By James Lanik
San Martians rejoice! Bars aren’t the only thing returning to San Marcos this month. It has been over half of a year since San Marcos has seen any activity in the local live music circles, at least in an official capacity.
Apogee’s SM Fest at the courthouse is the first notable music-focused event to take place in downtown San Marcos since quarantine.
That being said, it will be interesting to see how quickly the city will bounce back to its energetic roots. The seven-month hiatus has taken several venues in its wake that were once indisputable keystones in the San Marcos lexicon.
Tantra, the thematically eclectic coffee house famous for its outdoor patio venue, closed its doors for an indefinite amount of time a little over a month ago. Just down the road, the church-turned-studio Fet Sounds went off the radar with little more than a peep.
These losses would be disheartening even in a vacuum, but these closures come hot off the heels of one of San Marcos’ most transformative periods in recent history.
In the past several years, the city has seen many of its staple music venues like Triple Crown and Gold Crown close its doors, only to see more student housing complexes spring from the rubble.
To be clear, I’m not blaming the owners of these establishments. With Texas State’s enrollment numbers steadily climbing (a factor seeming to be changing tide in the wake of COVID-19), ludicrous amounts of money are being thrown at owners of prime downtown real estate.
It’s often an unsavvy business decision not to take these offers, but that’s not to say the city won’t lose something special in the transaction.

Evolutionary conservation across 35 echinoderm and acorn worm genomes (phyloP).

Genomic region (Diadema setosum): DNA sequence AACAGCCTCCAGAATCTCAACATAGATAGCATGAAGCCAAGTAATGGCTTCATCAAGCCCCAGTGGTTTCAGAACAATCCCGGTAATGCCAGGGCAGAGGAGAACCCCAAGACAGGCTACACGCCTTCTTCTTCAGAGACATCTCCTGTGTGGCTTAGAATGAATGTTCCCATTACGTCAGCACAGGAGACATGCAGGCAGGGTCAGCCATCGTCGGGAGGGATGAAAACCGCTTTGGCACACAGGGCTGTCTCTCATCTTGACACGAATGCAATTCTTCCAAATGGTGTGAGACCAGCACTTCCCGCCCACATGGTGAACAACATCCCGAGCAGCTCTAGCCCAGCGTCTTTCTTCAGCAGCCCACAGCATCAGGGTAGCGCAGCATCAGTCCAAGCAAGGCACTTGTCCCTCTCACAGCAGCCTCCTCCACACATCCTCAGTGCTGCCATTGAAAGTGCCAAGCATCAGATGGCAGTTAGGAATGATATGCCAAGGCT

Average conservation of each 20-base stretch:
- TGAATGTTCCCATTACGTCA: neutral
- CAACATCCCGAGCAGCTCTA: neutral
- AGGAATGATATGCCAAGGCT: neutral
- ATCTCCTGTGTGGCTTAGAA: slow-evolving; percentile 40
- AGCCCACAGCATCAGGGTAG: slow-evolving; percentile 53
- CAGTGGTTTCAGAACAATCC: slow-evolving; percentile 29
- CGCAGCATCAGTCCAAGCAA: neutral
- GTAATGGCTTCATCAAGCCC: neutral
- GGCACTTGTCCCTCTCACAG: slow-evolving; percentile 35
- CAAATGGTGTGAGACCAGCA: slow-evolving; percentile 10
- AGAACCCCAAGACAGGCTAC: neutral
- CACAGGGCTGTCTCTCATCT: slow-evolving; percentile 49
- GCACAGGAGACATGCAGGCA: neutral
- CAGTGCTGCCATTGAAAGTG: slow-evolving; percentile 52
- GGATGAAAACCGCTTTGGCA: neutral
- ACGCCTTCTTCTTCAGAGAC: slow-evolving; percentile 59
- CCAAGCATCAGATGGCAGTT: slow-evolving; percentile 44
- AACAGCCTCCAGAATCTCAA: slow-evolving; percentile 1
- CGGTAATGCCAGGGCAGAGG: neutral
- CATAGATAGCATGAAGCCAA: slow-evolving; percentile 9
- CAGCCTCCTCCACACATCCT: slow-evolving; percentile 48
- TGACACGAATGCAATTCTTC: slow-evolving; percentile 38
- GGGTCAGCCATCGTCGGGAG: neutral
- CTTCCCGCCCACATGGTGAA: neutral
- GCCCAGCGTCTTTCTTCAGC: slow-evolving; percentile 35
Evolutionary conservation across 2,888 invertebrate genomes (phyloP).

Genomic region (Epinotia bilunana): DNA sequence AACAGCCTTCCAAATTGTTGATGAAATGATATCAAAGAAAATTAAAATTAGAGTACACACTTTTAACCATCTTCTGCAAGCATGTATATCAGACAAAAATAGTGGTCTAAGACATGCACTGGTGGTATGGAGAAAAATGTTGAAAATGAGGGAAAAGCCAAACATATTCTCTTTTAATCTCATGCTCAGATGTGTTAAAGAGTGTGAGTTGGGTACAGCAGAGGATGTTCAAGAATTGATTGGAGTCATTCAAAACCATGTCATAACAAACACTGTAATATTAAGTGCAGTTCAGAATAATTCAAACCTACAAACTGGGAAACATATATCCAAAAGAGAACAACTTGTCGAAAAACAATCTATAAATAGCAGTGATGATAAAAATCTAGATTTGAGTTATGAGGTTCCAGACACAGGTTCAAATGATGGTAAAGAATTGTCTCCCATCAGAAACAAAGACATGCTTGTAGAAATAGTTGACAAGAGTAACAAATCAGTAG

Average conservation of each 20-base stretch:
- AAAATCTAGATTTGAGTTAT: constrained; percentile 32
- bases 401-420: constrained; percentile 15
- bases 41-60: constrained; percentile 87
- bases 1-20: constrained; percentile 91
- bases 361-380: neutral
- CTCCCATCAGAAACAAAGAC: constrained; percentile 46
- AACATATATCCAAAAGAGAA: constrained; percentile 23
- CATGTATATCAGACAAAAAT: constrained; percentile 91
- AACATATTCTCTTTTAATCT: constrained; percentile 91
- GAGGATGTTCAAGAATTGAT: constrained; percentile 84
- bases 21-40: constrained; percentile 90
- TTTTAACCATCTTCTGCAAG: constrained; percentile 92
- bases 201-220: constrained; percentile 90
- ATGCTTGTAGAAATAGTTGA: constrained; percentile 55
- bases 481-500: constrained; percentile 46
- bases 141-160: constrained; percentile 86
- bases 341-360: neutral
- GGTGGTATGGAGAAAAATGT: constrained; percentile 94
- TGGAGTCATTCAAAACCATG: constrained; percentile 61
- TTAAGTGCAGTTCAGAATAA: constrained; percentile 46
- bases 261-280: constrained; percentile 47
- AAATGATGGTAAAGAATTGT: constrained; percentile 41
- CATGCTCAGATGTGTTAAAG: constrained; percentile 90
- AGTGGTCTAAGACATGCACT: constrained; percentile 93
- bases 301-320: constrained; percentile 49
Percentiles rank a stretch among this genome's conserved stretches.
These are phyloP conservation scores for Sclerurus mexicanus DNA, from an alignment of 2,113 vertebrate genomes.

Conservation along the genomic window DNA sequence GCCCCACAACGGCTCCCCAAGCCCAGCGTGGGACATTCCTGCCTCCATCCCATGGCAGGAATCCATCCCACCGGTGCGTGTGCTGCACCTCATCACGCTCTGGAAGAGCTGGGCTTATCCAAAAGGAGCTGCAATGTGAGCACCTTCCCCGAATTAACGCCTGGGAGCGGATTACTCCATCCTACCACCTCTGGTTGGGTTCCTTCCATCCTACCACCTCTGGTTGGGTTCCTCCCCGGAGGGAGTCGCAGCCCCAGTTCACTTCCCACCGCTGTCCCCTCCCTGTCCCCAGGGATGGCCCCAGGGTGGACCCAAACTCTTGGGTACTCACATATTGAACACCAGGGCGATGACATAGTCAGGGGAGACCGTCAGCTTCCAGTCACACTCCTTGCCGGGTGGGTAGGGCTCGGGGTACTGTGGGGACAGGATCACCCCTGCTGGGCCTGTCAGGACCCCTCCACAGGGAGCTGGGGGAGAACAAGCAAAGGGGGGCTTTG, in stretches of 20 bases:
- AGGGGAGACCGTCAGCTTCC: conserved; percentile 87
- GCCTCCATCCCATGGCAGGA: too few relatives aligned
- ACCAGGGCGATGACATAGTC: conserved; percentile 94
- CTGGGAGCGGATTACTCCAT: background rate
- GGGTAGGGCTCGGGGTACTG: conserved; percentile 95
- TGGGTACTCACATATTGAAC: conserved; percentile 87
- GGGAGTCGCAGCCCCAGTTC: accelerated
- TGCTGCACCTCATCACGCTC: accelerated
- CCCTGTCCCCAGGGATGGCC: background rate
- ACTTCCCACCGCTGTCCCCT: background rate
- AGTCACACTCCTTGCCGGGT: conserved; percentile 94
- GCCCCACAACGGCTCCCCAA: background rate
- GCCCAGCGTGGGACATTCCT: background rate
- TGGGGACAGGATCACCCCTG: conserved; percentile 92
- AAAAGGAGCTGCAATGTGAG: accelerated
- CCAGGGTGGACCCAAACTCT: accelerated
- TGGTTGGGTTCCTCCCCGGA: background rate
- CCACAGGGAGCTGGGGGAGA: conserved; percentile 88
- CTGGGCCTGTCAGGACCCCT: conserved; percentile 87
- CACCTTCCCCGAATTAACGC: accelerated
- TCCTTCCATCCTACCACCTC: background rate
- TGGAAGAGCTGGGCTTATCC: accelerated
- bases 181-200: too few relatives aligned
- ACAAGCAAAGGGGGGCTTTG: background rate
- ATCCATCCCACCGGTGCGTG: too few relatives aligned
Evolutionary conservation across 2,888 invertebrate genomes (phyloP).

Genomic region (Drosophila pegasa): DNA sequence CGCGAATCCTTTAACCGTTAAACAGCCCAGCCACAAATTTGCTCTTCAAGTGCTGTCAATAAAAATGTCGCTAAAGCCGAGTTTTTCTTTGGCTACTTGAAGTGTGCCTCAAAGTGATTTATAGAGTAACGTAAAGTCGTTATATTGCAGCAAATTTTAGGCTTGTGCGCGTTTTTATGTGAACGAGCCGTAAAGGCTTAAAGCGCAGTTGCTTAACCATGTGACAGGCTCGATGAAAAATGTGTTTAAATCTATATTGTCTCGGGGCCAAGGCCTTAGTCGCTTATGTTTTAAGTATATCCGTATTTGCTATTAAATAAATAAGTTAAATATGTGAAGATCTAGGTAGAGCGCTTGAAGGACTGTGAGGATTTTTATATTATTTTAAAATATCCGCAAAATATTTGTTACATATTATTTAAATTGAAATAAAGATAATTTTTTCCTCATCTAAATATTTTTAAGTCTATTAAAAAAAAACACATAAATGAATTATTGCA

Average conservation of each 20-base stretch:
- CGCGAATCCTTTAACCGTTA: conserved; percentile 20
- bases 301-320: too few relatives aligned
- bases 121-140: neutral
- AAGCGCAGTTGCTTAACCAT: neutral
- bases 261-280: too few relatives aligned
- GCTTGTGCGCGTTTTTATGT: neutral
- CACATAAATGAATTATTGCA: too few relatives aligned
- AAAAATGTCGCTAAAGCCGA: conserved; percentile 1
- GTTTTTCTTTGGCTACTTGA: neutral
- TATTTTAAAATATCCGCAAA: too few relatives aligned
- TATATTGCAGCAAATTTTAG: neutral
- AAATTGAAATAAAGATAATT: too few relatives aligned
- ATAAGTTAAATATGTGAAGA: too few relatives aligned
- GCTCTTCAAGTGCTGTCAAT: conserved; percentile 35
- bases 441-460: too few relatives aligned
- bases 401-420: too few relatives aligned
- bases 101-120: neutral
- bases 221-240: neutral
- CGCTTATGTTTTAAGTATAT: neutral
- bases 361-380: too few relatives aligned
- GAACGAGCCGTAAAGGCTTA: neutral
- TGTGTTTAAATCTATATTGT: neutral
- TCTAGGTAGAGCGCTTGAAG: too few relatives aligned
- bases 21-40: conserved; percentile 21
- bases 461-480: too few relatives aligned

It’s not until you spend some quality time in other Texas locales of similar size that you begin to realize that San Marcos has a heart for music that’s just not found in other places.
Cultural hubs like Austin and San Antonio, even most small college towns, don’t have what we all too often seem to take for granted.
Pre-Coronavirus, if you were looking to plan out your Saturday night, you could go bar-hopping between the Square staples. You could attend a 6 hour EDM rave at the Marc or go grab some beer and coffee at Tantra while any number of local punk bands turn the energy up to eleven.
Any artist or scene veteran will tell you that San Marcos and Austin have never had a problem with undersaturation in the industry. If anything, the scene is bordering on oversaturation, with countless indie acts looking for their opportunity to blossom in the limelight.
Underground music culture is a great community to feel a part of, but a city also needs its legitimate venues to propel these artists into stardom.
There’s no doubt that city officials will be keeping a close eye on how the first round of post-quarantine live music events will go, which is why it is imperative to still follow guidelines while attending.
Luckily, SM Fest seems to be very thoughtfully put together.In a conversation with Mike Howard, executive director of Apogee Presents, the future of live music in San Marcos was discussed.
“Getting the permit from the city to host this event was incredibly exciting for us,” Mr. Howard said. “We’ve set up the courthouse lawn to have one entrance in, and one exit out, and we’ve gone to a lot of lengths to set the vendors and performers an appropriate distance apart.”
In the past, SM Fest was held during the same weekend as South by Southwest and mirrored the festival’s city-wide venues.
“We would have Zelick’s, Tantra, Coffee Bar and a bunch of other venues all hosting live music and art in much the same way. But while the decision to host SM Fest this year exclusively on the courthouse lawn was a decision made because of COVID-19, I think it also allows us to have a much bigger and energetic focal point that will lead to more people taking notice,” Mr. Howard added.
Featured image Christopher Paul Cardoza Photography.